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Higher Loan Limits Could Mean Increased Mortgage Volume

The Federal Housing Finance Agency's choice to raise conforming loan limits in 2016 for the first time in a decade is being met with enthusiasm from the mortgage industry, as it should prove to be a positive for future origination volume.

The agency said Wednesday that it would increase the maximum baseline conforming loan limit in 2017 for mortgages purchased by Fannie Mae and Freddie Mac to $424,100 from $417,000, the level set back in 2006. The FHFA also lifted the ceiling loan limit that applies to the areas with the most expensive homes to $636,150, equivalent to 150% of the maximum baseline.

"The rise was not unexpected," Mortgage Bankers Association CEO David Stevens said in an interview. "And it reflects the reality that we are in an improving housing market driven by an improving economy."

Beyond that, the move could add to mortgage origination volume at a time when economists predict that refinance activity will dip as a result of higher interest rates.

In a report released in early November, Black Knight Financial Services calculated that raising the conforming loan limit by $10,000 could result in 40,000 additional originations for $20 billion in loan balances.

Additionally, the report found that 17 times as many originations occur at the conforming limit as compared with preceding slices based on dollar amount. Immediately above the limit, originations drop by 70%, Black Knight reported.

"It's marginal at a macro level in a $1.4 trillion run-rate market," Stevens said. "But it is impactful on the margin to those individuals who are now in the range."

For prospective borrowers who were constrained by the lower loan limits, loans funded by private capital were a choice, but also an expensive proposition.

"There's jumbo or nonconforming loans available through bank portfolios and other providers of jumbo mortgages, but those loans typically require a 15% or 20% down payment to even qualify for the mortgage," Stevens added. "A loan with the [government-sponsored enterprises] is one you can get with a 5% down payment. With a down payment being a big variable to homeownership, this loan limit brings more people in."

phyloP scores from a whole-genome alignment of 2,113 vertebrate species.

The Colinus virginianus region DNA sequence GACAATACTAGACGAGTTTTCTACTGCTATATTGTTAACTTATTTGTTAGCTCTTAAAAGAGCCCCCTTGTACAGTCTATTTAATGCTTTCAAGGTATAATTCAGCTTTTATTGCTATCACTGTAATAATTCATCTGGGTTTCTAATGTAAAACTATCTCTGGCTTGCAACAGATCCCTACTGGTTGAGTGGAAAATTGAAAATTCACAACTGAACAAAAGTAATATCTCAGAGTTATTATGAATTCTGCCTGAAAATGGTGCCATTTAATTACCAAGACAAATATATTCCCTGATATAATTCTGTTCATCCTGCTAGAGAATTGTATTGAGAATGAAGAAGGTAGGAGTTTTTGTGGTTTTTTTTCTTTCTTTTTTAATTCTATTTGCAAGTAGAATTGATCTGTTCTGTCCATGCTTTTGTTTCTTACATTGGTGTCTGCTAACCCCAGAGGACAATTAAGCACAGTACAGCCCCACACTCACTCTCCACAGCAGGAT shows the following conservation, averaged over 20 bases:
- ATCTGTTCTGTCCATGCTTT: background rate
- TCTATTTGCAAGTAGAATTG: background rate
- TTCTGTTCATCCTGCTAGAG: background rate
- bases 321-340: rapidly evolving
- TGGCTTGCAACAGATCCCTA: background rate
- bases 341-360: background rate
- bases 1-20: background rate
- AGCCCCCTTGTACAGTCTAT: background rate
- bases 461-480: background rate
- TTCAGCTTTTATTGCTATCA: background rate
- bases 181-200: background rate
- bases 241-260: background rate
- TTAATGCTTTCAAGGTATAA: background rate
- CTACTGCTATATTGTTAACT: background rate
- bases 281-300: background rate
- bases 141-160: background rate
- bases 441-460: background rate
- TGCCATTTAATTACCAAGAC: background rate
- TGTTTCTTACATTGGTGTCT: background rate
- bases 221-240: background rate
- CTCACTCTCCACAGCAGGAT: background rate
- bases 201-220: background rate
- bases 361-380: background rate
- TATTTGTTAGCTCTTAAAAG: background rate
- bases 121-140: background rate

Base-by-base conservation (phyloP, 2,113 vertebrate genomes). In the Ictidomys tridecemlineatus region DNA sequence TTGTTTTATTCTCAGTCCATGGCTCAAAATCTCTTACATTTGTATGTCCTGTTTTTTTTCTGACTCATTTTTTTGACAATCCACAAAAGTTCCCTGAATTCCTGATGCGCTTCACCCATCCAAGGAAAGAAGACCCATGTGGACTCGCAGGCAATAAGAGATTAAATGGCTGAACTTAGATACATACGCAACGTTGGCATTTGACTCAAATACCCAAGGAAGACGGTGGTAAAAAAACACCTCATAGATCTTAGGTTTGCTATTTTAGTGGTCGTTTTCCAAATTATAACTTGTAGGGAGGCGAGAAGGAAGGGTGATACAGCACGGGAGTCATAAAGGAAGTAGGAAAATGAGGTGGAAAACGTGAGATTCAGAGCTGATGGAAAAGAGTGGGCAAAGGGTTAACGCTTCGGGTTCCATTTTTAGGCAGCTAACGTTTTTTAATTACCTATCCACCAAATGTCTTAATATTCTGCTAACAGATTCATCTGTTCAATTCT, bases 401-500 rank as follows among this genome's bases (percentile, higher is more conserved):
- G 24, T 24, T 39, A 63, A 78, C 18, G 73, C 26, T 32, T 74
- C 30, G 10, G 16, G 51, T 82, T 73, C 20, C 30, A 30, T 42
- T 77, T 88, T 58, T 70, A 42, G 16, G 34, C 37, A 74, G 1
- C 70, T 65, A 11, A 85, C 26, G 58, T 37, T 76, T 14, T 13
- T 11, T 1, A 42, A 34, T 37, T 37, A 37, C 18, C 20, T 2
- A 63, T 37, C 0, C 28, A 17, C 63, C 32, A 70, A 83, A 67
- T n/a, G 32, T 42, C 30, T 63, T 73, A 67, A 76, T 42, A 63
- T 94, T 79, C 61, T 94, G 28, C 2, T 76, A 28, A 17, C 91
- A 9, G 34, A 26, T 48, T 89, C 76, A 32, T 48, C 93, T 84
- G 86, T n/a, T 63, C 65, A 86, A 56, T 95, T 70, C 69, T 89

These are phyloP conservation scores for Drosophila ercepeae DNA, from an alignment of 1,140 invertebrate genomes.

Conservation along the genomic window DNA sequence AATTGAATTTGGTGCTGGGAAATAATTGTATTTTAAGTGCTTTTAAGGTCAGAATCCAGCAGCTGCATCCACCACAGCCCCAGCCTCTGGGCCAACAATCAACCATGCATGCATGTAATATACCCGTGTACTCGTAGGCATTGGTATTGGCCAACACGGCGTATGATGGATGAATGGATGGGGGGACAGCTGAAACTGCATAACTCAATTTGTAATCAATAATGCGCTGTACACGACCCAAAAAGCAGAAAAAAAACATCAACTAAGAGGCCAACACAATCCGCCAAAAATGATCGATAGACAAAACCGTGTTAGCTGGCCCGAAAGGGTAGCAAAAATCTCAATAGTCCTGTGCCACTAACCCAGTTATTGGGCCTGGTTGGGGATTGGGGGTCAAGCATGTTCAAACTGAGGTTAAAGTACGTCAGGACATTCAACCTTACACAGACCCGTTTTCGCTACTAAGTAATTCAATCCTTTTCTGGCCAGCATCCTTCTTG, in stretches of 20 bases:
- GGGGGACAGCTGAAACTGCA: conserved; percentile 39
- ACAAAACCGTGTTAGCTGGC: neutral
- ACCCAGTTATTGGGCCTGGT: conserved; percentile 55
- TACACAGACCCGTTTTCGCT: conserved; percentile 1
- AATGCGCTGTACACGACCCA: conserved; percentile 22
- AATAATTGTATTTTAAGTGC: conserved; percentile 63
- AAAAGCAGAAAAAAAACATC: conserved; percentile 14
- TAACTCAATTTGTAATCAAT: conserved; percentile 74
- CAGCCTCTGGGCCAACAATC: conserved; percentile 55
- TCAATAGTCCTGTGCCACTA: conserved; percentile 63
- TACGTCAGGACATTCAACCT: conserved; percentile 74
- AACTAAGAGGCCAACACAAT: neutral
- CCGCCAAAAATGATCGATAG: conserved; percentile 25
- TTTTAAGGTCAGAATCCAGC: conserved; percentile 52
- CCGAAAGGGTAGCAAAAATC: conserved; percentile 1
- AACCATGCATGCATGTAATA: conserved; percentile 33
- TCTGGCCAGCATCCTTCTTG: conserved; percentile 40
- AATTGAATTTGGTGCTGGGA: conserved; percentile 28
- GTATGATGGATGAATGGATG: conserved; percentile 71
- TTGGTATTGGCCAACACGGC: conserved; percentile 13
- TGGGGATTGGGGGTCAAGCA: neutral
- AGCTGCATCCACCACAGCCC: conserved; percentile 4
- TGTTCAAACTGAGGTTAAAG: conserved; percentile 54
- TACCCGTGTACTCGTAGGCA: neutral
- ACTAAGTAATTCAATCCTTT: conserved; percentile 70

And while home prices — and now conforming loan sizes — may be larger, consumers' purchasing power has also grown. As a result, while the outright cost to buying a home is greater, in a relative sense it is actually cheaper than in the past.

"Real" house prices, which First American Financial Services calculates by accounting for income growth and interest rates, are still 41% below the peak of the housing boom set in July 2006. In other words, record-low interest rates and higher wages have made buying a home a far cheaper proposition in a relative sense than back in 2006.

"It matters a lot less to the consumer what the price level of the home is [as compared with] how much it costs per month to be able to buy," First American Chief Economist Mark Fleming said. "When you account for income growth, which has been substantial in recent quarters, and still record-low interest rates, purchasing power is the highest it's been."

Even if interest rates continue to increase as they have since the presidential election, consumers' purchasing power would remain elevated because home price appreciation would slow, Fleming said. Before the election First American predicted home prices to increase 5%, but now the company believes they will only rise 3.5%.

"It's not necessarily that bad of a thing for consumers' ability to buy that rates have gone up," he said.

As for concerns that reaching precrisis home price levels means the industry is headed for another bubble, Fleming insisted that this isn't the case.

"The worry would come if no adjustment was made and prices continued to inflate because that would force a smaller market share for the GSEs," he said.

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